background image
Scalability Features of Routing Protocols
sweet scenario, and the larger the network, the worse it gets, because a
greater percentage of bandwidth is needed for routing updates.
As the size of the routing table increases, so does CPU utilization, because
it takes more processing power to calculate the effects of topology changes
and then converge using the new information. Also, as more routes populate
a routing table, it becomes increasingly complex to determine the best path
and next hop for a given destination. The following list summarizes the scal-
ability limitations inherent in distance-vector algorithms:
Network convergence delay
Increased CPU utilization
Increased bandwidth utilization
Scalability Limitations of Link-State Routing Protocols
Link-state routing protocols assuage the scalability issues faced by distance-
vector protocols because the algorithm uses a different procedure for route
calculation and advertisement. This enables them to scale along with the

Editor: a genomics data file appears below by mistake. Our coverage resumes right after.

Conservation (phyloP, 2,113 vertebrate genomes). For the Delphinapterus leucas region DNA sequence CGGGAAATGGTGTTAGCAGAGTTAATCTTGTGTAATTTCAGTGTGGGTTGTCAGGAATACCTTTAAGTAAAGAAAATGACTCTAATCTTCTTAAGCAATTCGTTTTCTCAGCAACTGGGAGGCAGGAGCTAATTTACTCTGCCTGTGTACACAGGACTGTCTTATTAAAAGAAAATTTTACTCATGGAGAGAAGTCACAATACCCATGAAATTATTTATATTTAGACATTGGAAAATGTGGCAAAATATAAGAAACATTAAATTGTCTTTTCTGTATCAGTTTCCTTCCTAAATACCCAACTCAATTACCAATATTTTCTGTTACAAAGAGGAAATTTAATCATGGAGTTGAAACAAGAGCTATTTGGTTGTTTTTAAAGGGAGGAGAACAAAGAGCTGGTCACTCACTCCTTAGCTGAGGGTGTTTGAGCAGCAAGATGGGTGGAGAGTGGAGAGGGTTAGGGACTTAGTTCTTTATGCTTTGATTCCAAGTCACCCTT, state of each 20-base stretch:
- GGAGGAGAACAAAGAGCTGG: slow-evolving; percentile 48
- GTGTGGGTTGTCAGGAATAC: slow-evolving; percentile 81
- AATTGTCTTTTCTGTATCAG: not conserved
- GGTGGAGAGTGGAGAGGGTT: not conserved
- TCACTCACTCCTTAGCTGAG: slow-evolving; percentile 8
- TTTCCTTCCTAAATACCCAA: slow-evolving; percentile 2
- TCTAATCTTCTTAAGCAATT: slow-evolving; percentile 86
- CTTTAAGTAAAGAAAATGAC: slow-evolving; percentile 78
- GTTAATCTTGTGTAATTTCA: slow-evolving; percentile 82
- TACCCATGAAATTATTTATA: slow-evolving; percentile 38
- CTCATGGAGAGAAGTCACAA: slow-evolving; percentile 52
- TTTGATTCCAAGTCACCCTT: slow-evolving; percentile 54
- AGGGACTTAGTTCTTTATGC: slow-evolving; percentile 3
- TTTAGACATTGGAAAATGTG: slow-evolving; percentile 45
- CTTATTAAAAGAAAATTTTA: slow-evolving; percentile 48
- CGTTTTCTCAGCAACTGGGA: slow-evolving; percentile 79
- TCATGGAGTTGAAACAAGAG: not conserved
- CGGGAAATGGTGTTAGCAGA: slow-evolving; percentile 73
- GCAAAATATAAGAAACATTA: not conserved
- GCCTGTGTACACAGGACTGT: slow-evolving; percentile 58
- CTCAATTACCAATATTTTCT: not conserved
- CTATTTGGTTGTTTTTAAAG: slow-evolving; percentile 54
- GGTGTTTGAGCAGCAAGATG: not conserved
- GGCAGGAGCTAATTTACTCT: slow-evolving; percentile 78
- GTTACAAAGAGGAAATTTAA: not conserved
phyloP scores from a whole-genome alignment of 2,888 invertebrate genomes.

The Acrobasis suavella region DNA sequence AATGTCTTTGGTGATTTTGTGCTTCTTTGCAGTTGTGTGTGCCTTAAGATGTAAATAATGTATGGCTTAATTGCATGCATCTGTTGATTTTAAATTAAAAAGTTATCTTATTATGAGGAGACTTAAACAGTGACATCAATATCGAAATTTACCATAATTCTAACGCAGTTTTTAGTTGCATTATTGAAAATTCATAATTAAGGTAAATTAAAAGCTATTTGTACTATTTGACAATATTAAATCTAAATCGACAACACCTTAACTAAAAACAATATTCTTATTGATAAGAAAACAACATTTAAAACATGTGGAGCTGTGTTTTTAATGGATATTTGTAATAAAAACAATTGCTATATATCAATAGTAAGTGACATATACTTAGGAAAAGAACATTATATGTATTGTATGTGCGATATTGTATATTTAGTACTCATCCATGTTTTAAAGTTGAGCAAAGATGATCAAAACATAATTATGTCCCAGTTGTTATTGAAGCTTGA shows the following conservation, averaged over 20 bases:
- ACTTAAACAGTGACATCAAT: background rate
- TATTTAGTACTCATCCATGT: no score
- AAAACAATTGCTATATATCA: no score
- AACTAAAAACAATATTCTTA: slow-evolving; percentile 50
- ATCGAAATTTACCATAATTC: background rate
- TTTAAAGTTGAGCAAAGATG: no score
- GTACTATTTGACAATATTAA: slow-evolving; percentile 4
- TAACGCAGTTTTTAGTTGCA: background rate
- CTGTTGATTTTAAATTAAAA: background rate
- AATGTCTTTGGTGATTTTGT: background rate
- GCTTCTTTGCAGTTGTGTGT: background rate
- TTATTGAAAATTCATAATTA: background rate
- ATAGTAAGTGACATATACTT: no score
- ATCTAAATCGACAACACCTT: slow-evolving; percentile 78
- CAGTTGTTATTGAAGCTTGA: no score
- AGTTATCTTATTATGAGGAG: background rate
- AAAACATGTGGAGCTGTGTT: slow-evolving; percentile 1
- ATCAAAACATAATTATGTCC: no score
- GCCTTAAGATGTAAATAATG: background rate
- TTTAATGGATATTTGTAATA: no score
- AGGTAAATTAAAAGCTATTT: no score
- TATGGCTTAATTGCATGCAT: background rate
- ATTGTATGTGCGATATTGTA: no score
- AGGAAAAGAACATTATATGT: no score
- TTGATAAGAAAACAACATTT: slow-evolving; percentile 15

growth of the network.
Addressing distance-vector protocols' problem with network conver-
gence, link-state routing protocols maintain a formal neighbor relationship
with directly connected routers that allows for faster route convergence.
They establish peering by exchanging Hello packets during a session, which
cements the neighbor relationship between two directly connected routers.
This relationship expedites network convergence because neighbors are
immediately notified of topology changes. Hello packets are sent at short
intervals (typically every 10 seconds), and if an interface fails to receive Hello
packets from a neighbor within a predetermined hold time, the neighbor is
considered down, and the router will then flood the update out all physical
interfaces. This occurs before the new routing table is calculated, so it saves
time. Neighbors receive the update, copy it, flood it out their interfaces, and
calculate the new routing table. The procedure is followed until the
topology change has been propagated throughout the network.
It's noteworthy that the router sends an update concerning only the
information--not the entire routing table. So the update is a lot smaller,
which saves both bandwidth and CPU utilization. Plus, if there aren't any
network changes, updates are sent out only at specified, or default, intervals,
Copyright ©2001 SYBEX , Inc., Alameda, CA